Editor’s note: Beacon Journal Browns beat writer Nate Ulrich and sports columnist Marla Ridenour were recently in Indianapolis for the NFL Scouting Combine, which wrapped up Tuesday. Below are some of Marla’s thoughts about the Browns and the combine
1. Browns rookie coach Mike Pettine couldn’t have been more impressive handling questions Saturday morning about the team trying to trade for San Francisco 49ers coach Jim Harbaugh. Pettine was straightforward, honest and hard-hitting, unlike previous Browns coaches who sometimes danced around big issues. Not only did Pettine give insight to his gut reaction by admitting he used the words “flying” something and referenced “part of a rat’s body,” when he received a phone call from communications director Zak Gilbert about the soon-to-be released report, but he said such things are “noise” and his goal is to quiet the noise in Cleveland. Not many of his predecessors have been able to put aside and work through the unbelievable goings-on in Berea, but Pettine might have that capability, which he might need as the Pilot Flying J investigation continues. The language and manner he used to address the Harbaugh story, even though it further illustrated how far down he was on the front office’s search list, could resonate in the locker room as well.
2. Watching the Seattle Seahawks win the Super Bowl showed the huge gap the Browns must make up in the speed department, especially on defense, and Pettine seems to agree. When I asked that question Saturday, Pettine immediately brought up the Browns’ linebackers as an illustration, which might not bode well for the future of eight-year veteran D’Qwell Jackson. “You look for run-and-hit guys who can go sideline to sideline,” Pettine said of the linebacking corps. While he said Barkevious Mingo is a keeper, in my mind, this position is the Browns’ weak link on defense and a top priority, even if Jackson restructures his contract.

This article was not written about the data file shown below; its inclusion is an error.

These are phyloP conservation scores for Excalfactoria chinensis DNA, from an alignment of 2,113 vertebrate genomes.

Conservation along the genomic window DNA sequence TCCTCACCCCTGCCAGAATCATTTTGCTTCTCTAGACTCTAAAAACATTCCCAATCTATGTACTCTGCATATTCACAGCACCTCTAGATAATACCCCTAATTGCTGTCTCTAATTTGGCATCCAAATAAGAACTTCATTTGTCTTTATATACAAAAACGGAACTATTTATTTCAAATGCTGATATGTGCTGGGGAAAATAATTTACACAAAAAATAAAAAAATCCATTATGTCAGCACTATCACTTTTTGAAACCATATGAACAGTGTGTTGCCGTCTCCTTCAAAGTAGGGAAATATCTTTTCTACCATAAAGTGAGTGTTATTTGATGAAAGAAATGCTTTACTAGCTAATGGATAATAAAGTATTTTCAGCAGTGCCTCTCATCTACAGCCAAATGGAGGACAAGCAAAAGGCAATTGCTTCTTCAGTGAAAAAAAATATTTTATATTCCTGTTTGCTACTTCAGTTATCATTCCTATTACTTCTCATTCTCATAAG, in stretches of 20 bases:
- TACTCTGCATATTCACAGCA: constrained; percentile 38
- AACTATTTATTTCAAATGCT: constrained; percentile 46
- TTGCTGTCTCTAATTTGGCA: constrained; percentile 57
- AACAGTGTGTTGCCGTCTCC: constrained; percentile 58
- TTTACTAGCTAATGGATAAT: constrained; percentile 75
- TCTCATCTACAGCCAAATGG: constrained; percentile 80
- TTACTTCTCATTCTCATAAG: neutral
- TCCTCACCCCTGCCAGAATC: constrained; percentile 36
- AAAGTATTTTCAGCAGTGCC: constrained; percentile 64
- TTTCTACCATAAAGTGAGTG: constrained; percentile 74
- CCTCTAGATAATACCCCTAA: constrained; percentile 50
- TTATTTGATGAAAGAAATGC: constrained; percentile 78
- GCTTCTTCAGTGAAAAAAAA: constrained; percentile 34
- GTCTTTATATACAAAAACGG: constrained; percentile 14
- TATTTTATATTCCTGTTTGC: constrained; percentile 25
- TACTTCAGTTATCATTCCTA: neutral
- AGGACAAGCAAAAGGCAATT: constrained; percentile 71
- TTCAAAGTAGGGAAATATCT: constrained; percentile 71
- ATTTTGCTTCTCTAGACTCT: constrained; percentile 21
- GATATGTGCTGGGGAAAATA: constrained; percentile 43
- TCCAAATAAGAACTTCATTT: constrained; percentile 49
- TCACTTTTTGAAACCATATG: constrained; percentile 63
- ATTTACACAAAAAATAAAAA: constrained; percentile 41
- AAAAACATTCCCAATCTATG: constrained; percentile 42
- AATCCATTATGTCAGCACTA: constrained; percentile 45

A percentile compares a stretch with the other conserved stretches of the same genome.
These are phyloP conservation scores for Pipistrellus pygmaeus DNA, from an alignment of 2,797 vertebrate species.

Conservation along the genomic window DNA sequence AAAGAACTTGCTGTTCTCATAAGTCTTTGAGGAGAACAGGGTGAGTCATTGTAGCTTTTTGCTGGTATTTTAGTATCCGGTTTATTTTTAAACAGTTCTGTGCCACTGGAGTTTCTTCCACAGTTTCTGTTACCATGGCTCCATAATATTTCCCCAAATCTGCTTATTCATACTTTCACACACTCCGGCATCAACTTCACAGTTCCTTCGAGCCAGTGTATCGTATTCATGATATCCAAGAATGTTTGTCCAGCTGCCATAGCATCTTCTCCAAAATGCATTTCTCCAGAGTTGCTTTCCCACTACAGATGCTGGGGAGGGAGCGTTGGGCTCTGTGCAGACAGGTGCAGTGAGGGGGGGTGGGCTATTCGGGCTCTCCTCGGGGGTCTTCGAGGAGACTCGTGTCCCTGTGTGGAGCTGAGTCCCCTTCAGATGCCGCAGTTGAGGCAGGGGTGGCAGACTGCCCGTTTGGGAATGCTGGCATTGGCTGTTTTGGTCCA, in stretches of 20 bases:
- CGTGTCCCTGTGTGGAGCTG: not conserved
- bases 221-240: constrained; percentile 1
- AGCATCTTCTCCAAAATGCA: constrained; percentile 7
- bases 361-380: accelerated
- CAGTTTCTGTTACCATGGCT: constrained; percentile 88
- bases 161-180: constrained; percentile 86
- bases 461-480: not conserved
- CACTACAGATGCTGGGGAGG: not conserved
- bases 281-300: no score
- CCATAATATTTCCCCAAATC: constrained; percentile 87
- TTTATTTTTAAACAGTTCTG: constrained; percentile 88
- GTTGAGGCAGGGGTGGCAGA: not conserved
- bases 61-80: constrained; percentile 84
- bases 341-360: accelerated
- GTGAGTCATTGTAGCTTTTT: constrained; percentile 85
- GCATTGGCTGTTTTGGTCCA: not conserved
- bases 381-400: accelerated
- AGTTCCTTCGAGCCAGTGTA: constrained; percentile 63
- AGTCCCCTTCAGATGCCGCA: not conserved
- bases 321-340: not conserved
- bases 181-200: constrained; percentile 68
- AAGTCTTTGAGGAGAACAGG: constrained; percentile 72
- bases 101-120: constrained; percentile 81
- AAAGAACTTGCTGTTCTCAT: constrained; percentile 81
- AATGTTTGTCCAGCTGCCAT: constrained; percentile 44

3. Two college cornerbacks who showed they could think quickly on their feet were Ohio State’s Bradley Roby and Florida State’s Lamarcus Joyner. Joyner, the Seminoles’ first consensus first-team All-America since 2000, addressed the Fritz Pollard Alliance’s proposal that players should be penalized for using the N-word on the field. “I’m not trying to say I’m Jesus Christ up here, but I don’t use that kind of language,” Joyner said. “If your game is good, you don’t need to be talking [trash].” Joyner, only 5-foot-8, gave one of the best interviews I heard. Roby knew nothing about athletes attempting to unionize at Northwestern, but he agreed with them. “Being a college athlete is very hard on you. You’re not getting any compensation, but you’re seeing new stadiums being built, big flat-screens being put everywhere,” Roby said. “You’re like, ‘Man, where’s all this money coming from?’ ” Roby didn’t think a scholarship was compensation enough. “At the end of the day you can have a scholarship and still not have food,” he said.
4. Special teams is apparently an NFL fraternity. On Wednesday night, that specialty’s coaches from all over the league gathered at an Indianapolis sports bar and it might not have been because it was all you can eat wing night. While they were seen fraternizing all week, that gathering included the Browns’ Chris Tabor and former Browns who are assistant special teams coaches or coaching assistants — Steve Heiden (Arizona Cardinals), Nick Sorensen (Seattle Seahawks) and Brant Boyer (Indianapolis Colts). The closeness was not only among those who have worked together and seemed to transcend rivalries.
5. Running back Trent Richardson has soured me on picking players from the University of Alabama, where a star-studded roster causes some to be overrated. For that reason, I can’t advocate the Browns choosing quarterback A.J. McCarron. But I loved that McCarron isn’t obsessing over where he’s going to be selected. “I don’t worry about money. I was raised without any money,” McCarron said. “Being broke, I’m used to it. If you’re money-hungry, it’s not going to come to you. If you go with the flow and let the chips fall where they fall and [rely on] God’s plan, everything will be fine in the end.” I wish all the invitees shared McCarron’s view.
Marla Ridenour can be reached at firstname.lastname@example.org. Read her blog at http://www.ohio.com/marla. Follow her on Twitter at www.twitter.com/MRidenourABJ and on Facebook at www.facebook.com/sports.abj.